The Hazards of Love (Capitol Records), the fifth Decemberists album, is a romantic fairy tale, albeit one with some extremely dark passages, and a very sad ending. Musically, Colin Meloy wanted to explore the very real connection between British folk revival music and classic metal, and points to Sandy Denny’s performance on Led Zeppelin’s “The Battle of Evermore” as a point where the two came together. Meloy based his songs on old folk songs, and developed a narrative, and characters to be a part of it.
Lyrically, this very ambitious album tells the story of Margaret, who leaves the safety of her home for the dangers of the forest, where she is ravaged by a shape-shifting creature. The creature, first seen in the form of a fawn, becomes her lover, William. Pregnant, she returns to the forest to seek out William because “the wanting comes in waves.” William, who was either saved or stolen as a baby, depending on who’s telling the story, begs his mother The Queen, to grant him one more night in human form so that he may be with Margaret again.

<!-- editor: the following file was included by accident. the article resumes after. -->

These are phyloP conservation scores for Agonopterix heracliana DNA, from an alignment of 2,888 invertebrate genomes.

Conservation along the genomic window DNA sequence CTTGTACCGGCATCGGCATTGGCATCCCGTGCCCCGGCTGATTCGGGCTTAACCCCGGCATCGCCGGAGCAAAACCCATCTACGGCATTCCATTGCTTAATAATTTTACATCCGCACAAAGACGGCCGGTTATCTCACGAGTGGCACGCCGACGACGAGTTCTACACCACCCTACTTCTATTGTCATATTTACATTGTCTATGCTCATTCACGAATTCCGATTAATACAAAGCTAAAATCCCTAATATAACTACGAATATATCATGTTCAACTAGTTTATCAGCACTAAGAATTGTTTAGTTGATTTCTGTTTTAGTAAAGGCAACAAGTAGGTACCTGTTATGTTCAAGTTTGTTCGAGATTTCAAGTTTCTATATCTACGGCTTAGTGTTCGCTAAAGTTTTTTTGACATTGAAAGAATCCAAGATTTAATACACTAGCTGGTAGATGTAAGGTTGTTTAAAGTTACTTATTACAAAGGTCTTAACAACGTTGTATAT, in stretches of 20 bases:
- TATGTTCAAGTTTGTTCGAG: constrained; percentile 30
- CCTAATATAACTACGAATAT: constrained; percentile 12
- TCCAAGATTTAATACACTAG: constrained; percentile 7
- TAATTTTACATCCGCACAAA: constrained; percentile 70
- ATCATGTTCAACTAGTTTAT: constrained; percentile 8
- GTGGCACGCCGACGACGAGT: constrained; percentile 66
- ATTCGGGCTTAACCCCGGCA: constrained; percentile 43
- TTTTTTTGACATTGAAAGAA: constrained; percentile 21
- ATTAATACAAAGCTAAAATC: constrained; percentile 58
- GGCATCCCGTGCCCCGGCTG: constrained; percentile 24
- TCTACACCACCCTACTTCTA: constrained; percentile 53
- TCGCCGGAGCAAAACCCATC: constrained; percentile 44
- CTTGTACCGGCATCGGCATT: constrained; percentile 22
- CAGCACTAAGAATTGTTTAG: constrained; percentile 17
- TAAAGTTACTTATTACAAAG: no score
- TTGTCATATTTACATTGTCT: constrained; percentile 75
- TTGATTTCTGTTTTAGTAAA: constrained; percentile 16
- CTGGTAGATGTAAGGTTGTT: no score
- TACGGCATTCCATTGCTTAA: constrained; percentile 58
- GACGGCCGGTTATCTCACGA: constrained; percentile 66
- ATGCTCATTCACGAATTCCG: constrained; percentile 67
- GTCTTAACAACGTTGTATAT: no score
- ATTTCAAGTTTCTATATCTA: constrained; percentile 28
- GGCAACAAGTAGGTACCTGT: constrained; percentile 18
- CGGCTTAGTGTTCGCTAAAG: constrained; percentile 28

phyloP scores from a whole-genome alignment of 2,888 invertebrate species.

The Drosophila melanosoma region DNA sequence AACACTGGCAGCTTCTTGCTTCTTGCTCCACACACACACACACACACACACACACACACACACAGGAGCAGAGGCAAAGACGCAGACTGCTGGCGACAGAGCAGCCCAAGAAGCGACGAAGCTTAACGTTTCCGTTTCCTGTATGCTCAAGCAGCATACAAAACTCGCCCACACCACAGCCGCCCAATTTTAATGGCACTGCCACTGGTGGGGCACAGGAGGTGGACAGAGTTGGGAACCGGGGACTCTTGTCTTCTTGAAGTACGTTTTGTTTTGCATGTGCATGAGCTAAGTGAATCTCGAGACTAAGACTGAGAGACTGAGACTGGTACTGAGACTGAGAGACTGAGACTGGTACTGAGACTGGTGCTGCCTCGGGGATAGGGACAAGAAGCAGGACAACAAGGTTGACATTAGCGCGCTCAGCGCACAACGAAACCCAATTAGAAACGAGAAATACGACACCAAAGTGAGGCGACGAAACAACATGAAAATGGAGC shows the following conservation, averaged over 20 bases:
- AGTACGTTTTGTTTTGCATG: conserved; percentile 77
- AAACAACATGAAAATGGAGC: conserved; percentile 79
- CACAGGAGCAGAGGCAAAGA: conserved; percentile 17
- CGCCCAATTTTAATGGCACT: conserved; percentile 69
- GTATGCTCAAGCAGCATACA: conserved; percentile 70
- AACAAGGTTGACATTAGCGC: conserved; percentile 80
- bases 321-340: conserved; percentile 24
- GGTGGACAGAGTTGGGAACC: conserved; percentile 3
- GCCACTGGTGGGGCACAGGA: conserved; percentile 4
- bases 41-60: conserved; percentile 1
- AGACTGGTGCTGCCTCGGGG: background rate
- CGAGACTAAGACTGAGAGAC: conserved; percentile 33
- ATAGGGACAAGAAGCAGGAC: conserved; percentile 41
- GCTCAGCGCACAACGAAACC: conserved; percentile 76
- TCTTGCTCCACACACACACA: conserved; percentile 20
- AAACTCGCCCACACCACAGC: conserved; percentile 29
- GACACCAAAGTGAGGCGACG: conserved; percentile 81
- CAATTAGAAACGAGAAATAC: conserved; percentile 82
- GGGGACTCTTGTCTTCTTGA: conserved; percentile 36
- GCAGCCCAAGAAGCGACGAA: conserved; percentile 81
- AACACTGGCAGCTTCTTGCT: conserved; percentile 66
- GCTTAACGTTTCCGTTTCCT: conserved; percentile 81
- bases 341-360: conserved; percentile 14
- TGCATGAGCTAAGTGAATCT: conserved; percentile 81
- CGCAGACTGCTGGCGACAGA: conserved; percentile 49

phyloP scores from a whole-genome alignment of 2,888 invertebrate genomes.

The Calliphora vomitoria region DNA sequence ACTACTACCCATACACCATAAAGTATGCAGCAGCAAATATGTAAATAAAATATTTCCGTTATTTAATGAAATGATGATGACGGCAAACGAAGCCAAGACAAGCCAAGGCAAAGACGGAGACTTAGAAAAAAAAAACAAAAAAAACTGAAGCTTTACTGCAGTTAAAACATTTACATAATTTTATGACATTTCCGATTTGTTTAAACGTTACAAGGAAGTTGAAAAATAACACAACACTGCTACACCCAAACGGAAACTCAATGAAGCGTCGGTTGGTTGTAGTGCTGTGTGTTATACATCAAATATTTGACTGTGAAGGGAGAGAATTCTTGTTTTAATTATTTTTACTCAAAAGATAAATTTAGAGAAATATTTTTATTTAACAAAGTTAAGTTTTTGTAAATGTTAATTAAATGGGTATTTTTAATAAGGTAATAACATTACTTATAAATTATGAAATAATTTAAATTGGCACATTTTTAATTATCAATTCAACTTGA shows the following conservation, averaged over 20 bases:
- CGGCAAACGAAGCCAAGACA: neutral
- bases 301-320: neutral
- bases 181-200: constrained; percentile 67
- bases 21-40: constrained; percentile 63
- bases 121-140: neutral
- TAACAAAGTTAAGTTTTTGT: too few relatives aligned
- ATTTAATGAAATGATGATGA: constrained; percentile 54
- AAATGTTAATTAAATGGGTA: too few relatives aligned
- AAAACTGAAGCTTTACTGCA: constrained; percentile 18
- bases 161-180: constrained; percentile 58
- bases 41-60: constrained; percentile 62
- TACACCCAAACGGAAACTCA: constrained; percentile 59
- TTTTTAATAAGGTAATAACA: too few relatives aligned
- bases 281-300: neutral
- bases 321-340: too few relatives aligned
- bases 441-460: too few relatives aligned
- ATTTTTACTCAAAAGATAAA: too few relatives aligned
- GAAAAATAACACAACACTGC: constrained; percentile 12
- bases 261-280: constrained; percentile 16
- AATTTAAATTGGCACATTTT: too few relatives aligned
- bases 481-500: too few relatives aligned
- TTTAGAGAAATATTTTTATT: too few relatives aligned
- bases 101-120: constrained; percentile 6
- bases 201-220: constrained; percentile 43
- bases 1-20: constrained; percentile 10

On her return to the forest, Margaret is abducted by The Rake, who is a very bad guy. He rejoices over the fact that his wife died in childbirth, and proceeds to murder his remaining three children. He poisons his oldest daughter Charlotte, and then drowns her sister Dawn, before beating his son Isaiah to death and then burning his body for daring to resist him. As I said at the outset, dark. All of this is captured in “The Rake’s Song.”
William sets out to rescue his love, but can’t cross the wide river Annan. He pleads with the river to allow to cross, and in returns offers his life. At this point The Rake’s children return to take their revenge on their father, and William sets out to rescue Margaret, “The Wanting Comes In Waves (Reprise),” and succeeds, only to have them both drown when they try to cross the river again. Phew!
It took me three very focused listens to get, and get into this album. When I saw the Decemberists play it in full at SXSW last week, I still wasn’t sure what I thought. It is absolutely essential to follow the lyrics to truly understand the story, and understanding the story is essential to enjoying the album. These songs don’t really stand on their own out of context. That’s not to say that they’re not very strong, just that they belong here, in the suite, as crucial parts of the whole. Mention should be made of guest artists Becky Stark of Lavender Diamond, who sings the role of Margaret, and Shara Worden of My Brightest Diamond, who is The Queen.
I am enjoying this album more each time I play it. Now that I know the story, I don’t have to be so focused on the lyrics. This is an intelligently written and performed piece of music, and it’s going to take a little work from the listener to truly appreciate it. If you’re willing to put in a bit of time, I think the rewards here are abundant.